Deutsche Bank’s de Sanctis talked more broadly about what he sees as growth drivers at the bank.
“We expect the growth outlook for the IPB [international private bank] to largely stem from the bank for entrepreneurs and the ultra-high net worth business across every metric. For the affluent segment, we expect this to grow after we have developed the platform. We may see in three to five years that the growth from this segment could match our other two strategic pillars,” he said. (The “bank for entrepreneurs” refers to the integration of wealth management coverage and commercial bankers to cater to family-owned large Italian and Spanish companies and SMEs. The integration aims to provide holistic banking services at every stage of an entrepreneurial client’s life and business cycle, from business needs such as lending and corporate finance to advising on their private wealth management needs.)
As far as the broad mass-affluent category of clients - not only younger adults - Deutsche’s international private bank is “focused on the shift from a broad retail offering in Italy and Spain to a more focused offering for affluent clients,” de Sanctis said. “Spain is leading the charge, ahead of Italy, which will see the creation of enhanced digital services and a number of flagship branches in strategic locations, more tailored to the needs of the affluent client segment.” He declined to comment on the shape of a specific fee structure.
De Sanctis was asked how many conversations he has with clients about the risk, not just of threats such as inflation and trade disruptions, but also the danger of missing out on stronger markets, new sectors, and of people being too easily dominated by one mind-set.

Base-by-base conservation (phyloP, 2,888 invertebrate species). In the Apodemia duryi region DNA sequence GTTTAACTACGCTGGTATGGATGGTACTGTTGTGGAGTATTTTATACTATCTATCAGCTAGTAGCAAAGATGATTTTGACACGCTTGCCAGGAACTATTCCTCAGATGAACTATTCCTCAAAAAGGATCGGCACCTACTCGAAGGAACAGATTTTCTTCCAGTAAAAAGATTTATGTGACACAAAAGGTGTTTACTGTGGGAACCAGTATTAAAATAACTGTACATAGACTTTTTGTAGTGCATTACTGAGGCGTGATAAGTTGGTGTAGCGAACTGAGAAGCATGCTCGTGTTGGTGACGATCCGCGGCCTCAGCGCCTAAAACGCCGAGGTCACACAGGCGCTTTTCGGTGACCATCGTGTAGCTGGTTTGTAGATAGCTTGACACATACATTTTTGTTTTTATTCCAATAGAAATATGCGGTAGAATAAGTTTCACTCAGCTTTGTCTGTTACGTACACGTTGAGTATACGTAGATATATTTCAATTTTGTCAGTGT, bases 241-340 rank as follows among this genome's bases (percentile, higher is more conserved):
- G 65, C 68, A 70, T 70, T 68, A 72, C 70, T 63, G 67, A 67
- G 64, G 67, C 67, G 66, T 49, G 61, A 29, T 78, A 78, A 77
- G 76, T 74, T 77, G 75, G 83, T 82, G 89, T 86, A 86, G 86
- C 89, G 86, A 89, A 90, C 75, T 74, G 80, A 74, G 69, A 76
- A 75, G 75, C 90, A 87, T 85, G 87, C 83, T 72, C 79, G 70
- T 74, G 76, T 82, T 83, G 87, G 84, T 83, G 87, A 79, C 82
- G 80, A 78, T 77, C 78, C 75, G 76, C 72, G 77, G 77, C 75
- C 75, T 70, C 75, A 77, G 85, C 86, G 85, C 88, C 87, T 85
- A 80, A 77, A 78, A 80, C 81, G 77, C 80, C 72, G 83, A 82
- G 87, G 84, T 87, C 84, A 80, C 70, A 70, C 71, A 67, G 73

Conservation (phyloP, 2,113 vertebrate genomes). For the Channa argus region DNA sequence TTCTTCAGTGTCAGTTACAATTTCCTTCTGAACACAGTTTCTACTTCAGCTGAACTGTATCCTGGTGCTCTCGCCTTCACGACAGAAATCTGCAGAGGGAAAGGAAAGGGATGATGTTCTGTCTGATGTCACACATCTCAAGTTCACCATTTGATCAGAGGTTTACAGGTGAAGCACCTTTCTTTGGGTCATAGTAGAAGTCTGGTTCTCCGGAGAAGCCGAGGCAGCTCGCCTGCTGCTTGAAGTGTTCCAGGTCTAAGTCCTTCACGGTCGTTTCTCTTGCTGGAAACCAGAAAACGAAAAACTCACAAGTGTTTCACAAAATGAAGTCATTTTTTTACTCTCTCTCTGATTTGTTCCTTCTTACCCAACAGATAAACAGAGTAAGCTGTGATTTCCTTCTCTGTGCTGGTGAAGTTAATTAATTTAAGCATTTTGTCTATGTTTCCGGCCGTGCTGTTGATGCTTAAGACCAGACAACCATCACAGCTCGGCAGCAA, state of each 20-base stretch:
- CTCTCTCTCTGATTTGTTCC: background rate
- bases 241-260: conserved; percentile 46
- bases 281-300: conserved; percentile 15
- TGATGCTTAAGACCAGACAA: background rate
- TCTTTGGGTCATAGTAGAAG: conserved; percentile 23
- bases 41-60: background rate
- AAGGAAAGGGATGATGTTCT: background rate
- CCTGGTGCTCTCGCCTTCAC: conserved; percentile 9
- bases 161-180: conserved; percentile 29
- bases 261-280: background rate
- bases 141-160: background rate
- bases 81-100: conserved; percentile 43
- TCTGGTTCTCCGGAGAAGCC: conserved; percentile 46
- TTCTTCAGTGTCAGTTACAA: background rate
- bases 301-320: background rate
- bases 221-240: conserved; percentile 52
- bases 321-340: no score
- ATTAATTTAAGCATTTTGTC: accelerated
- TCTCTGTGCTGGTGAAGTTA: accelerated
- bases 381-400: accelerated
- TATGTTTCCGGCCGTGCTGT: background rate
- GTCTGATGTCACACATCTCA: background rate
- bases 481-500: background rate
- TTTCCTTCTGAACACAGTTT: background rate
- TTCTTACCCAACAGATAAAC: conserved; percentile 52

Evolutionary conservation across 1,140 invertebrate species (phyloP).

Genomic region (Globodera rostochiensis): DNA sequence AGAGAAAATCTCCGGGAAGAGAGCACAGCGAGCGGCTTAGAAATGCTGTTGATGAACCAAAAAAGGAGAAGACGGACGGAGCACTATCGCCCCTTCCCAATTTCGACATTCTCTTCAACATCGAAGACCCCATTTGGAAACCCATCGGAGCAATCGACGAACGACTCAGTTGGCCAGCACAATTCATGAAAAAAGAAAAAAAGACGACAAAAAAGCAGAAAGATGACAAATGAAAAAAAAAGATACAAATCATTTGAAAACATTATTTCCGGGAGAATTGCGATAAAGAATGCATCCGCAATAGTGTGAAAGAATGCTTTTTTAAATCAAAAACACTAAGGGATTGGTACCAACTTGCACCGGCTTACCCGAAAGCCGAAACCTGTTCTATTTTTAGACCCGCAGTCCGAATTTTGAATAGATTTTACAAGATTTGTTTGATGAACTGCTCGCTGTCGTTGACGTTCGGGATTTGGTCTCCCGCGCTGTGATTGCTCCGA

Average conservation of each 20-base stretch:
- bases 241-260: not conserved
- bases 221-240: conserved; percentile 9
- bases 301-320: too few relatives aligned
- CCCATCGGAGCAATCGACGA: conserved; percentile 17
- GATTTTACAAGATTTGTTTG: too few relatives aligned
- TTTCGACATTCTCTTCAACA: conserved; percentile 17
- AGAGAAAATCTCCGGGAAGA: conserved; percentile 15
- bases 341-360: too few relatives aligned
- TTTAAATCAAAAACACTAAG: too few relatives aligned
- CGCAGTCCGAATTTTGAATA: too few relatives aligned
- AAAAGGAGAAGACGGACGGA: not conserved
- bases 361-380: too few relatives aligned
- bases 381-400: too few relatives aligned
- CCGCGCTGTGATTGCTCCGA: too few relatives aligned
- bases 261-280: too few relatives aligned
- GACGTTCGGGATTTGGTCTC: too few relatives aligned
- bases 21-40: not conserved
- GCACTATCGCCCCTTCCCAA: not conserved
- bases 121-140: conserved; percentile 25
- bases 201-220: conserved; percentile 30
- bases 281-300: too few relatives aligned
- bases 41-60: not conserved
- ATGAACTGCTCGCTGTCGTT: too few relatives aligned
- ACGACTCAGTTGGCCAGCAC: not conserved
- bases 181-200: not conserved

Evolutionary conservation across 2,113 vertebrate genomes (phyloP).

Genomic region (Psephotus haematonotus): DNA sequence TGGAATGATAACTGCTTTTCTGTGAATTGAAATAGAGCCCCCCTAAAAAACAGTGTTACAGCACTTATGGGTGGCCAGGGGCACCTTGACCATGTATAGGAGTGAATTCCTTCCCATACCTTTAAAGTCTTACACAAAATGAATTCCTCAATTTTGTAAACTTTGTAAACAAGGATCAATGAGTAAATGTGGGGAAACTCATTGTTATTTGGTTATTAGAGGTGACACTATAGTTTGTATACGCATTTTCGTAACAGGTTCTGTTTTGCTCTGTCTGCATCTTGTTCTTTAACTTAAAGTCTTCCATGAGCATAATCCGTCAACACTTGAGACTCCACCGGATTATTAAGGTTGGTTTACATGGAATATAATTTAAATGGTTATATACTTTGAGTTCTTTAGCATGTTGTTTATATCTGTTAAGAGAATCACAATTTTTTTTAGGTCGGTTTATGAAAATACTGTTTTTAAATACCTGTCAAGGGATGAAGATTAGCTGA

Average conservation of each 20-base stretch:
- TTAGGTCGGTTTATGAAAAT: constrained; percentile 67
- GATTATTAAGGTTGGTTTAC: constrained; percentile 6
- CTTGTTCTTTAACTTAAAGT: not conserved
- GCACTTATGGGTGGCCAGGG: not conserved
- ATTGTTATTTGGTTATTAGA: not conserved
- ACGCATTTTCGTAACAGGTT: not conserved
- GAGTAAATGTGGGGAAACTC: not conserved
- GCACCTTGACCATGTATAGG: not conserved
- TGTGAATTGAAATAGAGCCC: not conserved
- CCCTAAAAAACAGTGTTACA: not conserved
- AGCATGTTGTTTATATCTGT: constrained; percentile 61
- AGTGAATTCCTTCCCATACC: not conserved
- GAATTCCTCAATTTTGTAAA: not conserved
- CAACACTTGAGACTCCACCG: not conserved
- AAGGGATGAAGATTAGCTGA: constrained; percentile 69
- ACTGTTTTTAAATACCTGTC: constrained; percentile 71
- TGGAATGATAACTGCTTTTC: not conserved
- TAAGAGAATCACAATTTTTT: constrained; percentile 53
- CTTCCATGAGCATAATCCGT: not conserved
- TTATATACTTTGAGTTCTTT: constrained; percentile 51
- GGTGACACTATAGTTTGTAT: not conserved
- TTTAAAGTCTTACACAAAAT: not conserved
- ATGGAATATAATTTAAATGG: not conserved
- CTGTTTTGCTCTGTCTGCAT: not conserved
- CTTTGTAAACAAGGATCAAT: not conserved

“Almost every conversation we have with a client will involve an holistic discussion about both the opportunities and risks we see in the market at that time. So, in answer to your question, a lot!” he said.
“We know that changes in the economic environment often open up new perspectives, which might allow clients to take stock of previous habits or biases and therefore create room for change. As your question points out, today’s prudent risk manager must consider how to avoid missing opportunities as well as ways to reduce risks. Our relationship managers and their portfolio management teams are well versed in helping clients find ways to take advantage of these opportunities - even if they may be at the riskier end of the spectrum - by using hedging instruments as well as a traditionally diversified global asset allocation for example,” he said.
“A lot of clients are concerned about what the world will be like, not just because of COVID-19 but because we have had 10 years or so of zero interest rates. There is a clear consensus that this situation isn’t sustainable,” de Sanctis added.